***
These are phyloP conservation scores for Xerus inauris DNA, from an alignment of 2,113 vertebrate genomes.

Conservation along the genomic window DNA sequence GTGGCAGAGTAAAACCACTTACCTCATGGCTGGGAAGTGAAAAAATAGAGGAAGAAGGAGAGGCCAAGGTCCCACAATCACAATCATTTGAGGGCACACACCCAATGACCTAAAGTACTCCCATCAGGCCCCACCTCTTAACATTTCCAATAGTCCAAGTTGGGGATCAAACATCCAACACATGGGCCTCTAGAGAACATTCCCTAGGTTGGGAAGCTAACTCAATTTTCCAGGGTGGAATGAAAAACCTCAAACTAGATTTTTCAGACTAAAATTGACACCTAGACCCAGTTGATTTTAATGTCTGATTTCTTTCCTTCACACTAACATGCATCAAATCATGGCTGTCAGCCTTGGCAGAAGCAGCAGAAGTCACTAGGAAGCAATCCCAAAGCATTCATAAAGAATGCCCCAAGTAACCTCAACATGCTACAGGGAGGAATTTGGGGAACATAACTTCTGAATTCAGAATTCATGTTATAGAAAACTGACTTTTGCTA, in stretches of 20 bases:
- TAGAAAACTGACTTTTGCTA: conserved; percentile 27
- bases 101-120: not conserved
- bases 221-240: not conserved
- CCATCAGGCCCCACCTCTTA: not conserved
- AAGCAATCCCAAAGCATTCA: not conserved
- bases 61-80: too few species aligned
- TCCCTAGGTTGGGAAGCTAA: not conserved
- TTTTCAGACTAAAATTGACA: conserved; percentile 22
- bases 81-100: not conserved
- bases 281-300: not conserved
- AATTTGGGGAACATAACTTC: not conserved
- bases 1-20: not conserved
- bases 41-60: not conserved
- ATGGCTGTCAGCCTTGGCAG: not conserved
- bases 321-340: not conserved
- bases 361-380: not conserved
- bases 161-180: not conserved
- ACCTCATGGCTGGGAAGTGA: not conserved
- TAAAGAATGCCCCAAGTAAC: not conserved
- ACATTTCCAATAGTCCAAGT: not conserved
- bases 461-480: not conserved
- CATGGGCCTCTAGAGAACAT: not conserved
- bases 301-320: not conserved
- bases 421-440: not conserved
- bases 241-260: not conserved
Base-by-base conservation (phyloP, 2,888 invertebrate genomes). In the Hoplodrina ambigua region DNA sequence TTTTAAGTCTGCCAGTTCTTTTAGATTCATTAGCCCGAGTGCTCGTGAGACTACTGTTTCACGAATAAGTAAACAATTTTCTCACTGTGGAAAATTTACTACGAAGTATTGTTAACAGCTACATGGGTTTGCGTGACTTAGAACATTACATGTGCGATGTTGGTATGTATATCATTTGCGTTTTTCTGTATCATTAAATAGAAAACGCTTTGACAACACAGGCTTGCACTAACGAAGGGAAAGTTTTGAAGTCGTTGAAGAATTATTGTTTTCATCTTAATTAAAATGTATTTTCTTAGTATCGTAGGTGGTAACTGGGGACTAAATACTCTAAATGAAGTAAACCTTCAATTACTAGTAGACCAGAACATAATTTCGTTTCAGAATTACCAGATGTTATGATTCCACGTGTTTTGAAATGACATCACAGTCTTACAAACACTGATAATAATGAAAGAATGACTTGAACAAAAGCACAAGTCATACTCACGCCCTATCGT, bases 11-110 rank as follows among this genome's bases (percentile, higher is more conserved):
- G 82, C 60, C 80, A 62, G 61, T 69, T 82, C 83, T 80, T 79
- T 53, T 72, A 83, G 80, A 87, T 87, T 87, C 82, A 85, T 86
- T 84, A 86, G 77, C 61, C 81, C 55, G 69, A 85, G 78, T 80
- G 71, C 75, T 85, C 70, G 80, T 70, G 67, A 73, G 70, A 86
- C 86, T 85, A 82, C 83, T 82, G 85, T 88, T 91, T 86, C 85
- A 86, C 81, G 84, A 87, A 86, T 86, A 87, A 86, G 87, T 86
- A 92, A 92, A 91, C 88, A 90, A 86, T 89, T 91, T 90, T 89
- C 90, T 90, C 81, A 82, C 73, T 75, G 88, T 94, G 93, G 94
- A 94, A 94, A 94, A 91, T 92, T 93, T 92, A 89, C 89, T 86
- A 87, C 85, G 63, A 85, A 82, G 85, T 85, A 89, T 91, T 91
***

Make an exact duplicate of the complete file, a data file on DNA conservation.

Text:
These are phyloP conservation scores for Xerus inauris DNA, from an alignment of 2,113 vertebrate genomes.

Conservation along the genomic window DNA sequence GTGGCAGAGTAAAACCACTTACCTCATGGCTGGGAAGTGAAAAAATAGAGGAAGAAGGAGAGGCCAAGGTCCCACAATCACAATCATTTGAGGGCACACACCCAATGACCTAAAGTACTCCCATCAGGCCCCACCTCTTAACATTTCCAATAGTCCAAGTTGGGGATCAAACATCCAACACATGGGCCTCTAGAGAACATTCCCTAGGTTGGGAAGCTAACTCAATTTTCCAGGGTGGAATGAAAAACCTCAAACTAGATTTTTCAGACTAAAATTGACACCTAGACCCAGTTGATTTTAATGTCTGATTTCTTTCCTTCACACTAACATGCATCAAATCATGGCTGTCAGCCTTGGCAGAAGCAGCAGAAGTCACTAGGAAGCAATCCCAAAGCATTCATAAAGAATGCCCCAAGTAACCTCAACATGCTACAGGGAGGAATTTGGGGAACATAACTTCTGAATTCAGAATTCATGTTATAGAAAACTGACTTTTGCTA, in stretches of 20 bases:
- TAGAAAACTGACTTTTGCTA: conserved; percentile 27
- bases 101-120: not conserved
- bases 221-240: not conserved
- CCATCAGGCCCCACCTCTTA: not conserved
- AAGCAATCCCAAAGCATTCA: not conserved
- bases 61-80: too few species aligned
- TCCCTAGGTTGGGAAGCTAA: not conserved
- TTTTCAGACTAAAATTGACA: conserved; percentile 22
- bases 81-100: not conserved
- bases 281-300: not conserved
- AATTTGGGGAACATAACTTC: not conserved
- bases 1-20: not conserved
- bases 41-60: not conserved
- ATGGCTGTCAGCCTTGGCAG: not conserved
- bases 321-340: not conserved
- bases 361-380: not conserved
- bases 161-180: not conserved
- ACCTCATGGCTGGGAAGTGA: not conserved
- TAAAGAATGCCCCAAGTAAC: not conserved
- ACATTTCCAATAGTCCAAGT: not conserved
- bases 461-480: not conserved
- CATGGGCCTCTAGAGAACAT: not conserved
- bases 301-320: not conserved
- bases 421-440: not conserved
- bases 241-260: not conserved
Base-by-base conservation (phyloP, 2,888 invertebrate genomes). In the Hoplodrina ambigua region DNA sequence TTTTAAGTCTGCCAGTTCTTTTAGATTCATTAGCCCGAGTGCTCGTGAGACTACTGTTTCACGAATAAGTAAACAATTTTCTCACTGTGGAAAATTTACTACGAAGTATTGTTAACAGCTACATGGGTTTGCGTGACTTAGAACATTACATGTGCGATGTTGGTATGTATATCATTTGCGTTTTTCTGTATCATTAAATAGAAAACGCTTTGACAACACAGGCTTGCACTAACGAAGGGAAAGTTTTGAAGTCGTTGAAGAATTATTGTTTTCATCTTAATTAAAATGTATTTTCTTAGTATCGTAGGTGGTAACTGGGGACTAAATACTCTAAATGAAGTAAACCTTCAATTACTAGTAGACCAGAACATAATTTCGTTTCAGAATTACCAGATGTTATGATTCCACGTGTTTTGAAATGACATCACAGTCTTACAAACACTGATAATAATGAAAGAATGACTTGAACAAAAGCACAAGTCATACTCACGCCCTATCGT, bases 11-110 rank as follows among this genome's bases (percentile, higher is more conserved):
- G 82, C 60, C 80, A 62, G 61, T 69, T 82, C 83, T 80, T 79
- T 53, T 72, A 83, G 80, A 87, T 87, T 87, C 82, A 85, T 86
- T 84, A 86, G 77, C 61, C 81, C 55, G 69, A 85, G 78, T 80
- G 71, C 75, T 85, C 70, G 80, T 70, G 67, A 73, G 70, A 86
- C 86, T 85, A 82, C 83, T 82, G 85, T 88, T 91, T 86, C 85
- A 86, C 81, G 84, A 87, A 86, T 86, A 87, A 86, G 87, T 86
- A 92, A 92, A 91, C 88, A 90, A 86, T 89, T 91, T 90, T 89
- C 90, T 90, C 81, A 82, C 73, T 75, G 88, T 94, G 93, G 94
- A 94, A 94, A 94, A 91, T 92, T 93, T 92, A 89, C 89, T 86
- A 87, C 85, G 63, A 85, A 82, G 85, T 85, A 89, T 91, T 91